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Bernie Sanders returns to the campaign trail with a rally in New York City

Evan Halper, Los Angeles Times on

Published in News & Features

LONG ISLAND CITY, New York -- Bernie Sanders leaped back onto the campaign trail Saturday with a rowdy political rally aimed at reassuring supporters unnerved by the 78-year-old's recent heart attack -- and with a lot of encouragement from an unexpected place.

The candidate competing with Sanders to lock down the Democratic Party's most progressive voters, Sen. Elizabeth Warren of Massachusetts, is eager for the Vermont senator to continue his pursuit of the presidency. The prominence of their shared agenda in this race is amplified, officials from both campaigns say, by them being in it together for the distance.

Saturday's event, with a crowd estimated by the Sanders campaign at more than 25,000 people, suggested they will. Sanders exhibited a burst of resilience before the large crowd at a waterfront park here, unleashing on the rich, corporations and establishment Democrats in a speech that extended for an hour. He strode on stage in blue blazer and sweater on the crisp fall afternoon following a full-throated endorsement by some of the most sought-after progressives in Congress, and on the heels of a fundraising quarter that surpassed even the impressive numbers Warren posted.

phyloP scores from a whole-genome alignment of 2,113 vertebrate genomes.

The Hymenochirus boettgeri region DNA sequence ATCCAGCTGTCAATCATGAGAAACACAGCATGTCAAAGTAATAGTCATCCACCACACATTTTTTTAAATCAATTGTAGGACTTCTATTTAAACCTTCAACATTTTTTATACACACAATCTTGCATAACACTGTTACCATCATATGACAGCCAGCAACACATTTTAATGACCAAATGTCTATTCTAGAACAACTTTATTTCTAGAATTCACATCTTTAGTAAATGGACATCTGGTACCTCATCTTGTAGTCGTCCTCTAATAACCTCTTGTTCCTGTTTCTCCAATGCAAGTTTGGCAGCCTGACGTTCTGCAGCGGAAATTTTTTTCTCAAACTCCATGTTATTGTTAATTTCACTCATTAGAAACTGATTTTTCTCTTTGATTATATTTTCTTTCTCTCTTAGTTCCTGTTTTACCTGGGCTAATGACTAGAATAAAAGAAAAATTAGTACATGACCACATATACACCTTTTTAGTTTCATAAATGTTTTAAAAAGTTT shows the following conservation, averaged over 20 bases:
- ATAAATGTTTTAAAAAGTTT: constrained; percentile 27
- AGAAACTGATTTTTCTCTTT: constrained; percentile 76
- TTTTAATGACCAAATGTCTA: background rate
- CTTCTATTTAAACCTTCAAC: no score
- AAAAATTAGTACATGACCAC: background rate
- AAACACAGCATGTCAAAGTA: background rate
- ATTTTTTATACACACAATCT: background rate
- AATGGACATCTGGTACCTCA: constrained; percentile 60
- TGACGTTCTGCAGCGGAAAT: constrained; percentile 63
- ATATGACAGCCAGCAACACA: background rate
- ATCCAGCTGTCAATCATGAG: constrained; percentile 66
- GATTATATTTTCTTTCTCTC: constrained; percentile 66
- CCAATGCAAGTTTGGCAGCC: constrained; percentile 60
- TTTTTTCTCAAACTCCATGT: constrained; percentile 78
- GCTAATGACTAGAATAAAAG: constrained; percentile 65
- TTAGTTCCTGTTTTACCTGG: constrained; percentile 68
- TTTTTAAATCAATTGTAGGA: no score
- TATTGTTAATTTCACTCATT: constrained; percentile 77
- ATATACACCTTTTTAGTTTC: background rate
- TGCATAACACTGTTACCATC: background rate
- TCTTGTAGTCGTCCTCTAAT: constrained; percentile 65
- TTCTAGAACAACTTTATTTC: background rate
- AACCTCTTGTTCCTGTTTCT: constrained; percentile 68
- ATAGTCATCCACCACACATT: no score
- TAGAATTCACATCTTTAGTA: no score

"I am more than ready to take on the greed and corruption of the corporate elite and the apologists," Sanders said, after briefly thanking supporters for their well wishes amid his health scare. "I am more ready than ever to help create a government based on the principles of justice: economic justice, racial justice, social justice and environmental justice. To put it bluntly: I am back."

The crowd erupted into chants of "Bernie's back."

"There is no question that I and my family have faced adversity over these last couple of weeks," Sanders said. "But the untold story is that people everywhere in this country in the wealthiest nation in the history of this world are facing their own adversities."


Sanders was joined by local Rep. Alexandria Ocasio Cortez the 30-year-old progressive crusader representing New York whose endorsement was feverishly pursued by both him and Warren. Sanders also notched the support of Ocasio-Cortez ally Minnesota Democrat Rep. Ilhan Omar, a Somali immigrant and one of the first Muslim women elected to Congress. The support injected a carefully timed dose of vibrancy and multiculturalism into the septuagenarian's movement.

"The only reason I had any hope in launching a longshot campaign for Congress is because Bernie Sanders proved you can run a grassroots campaign and win in an America where we almost thought it was impossible," Ocasio-Cortez said.

Even with the surge of momentum, the senator still faces a tough path ahead. It is unclear how far the vitality he exhibited here in New York and in Ohio on Tuesday at the Democratic debate -- his other major public appearance since checking out of the hospital -- will go in reassuring uneasy primary voters. Candidates in past races have seen their presidential aspirations sunk by such medical incidents.

In a YouGov poll conducted a few days before the Ohio debate, only 19% of voters and 26% of Democrats said they believed Sanders is in good enough physical condition to serve effectively as president for four years. Twice as many voters said the 76-year-old Biden was in good enough health, and three times as many expressed confidence in 70-year-old Warren's health.


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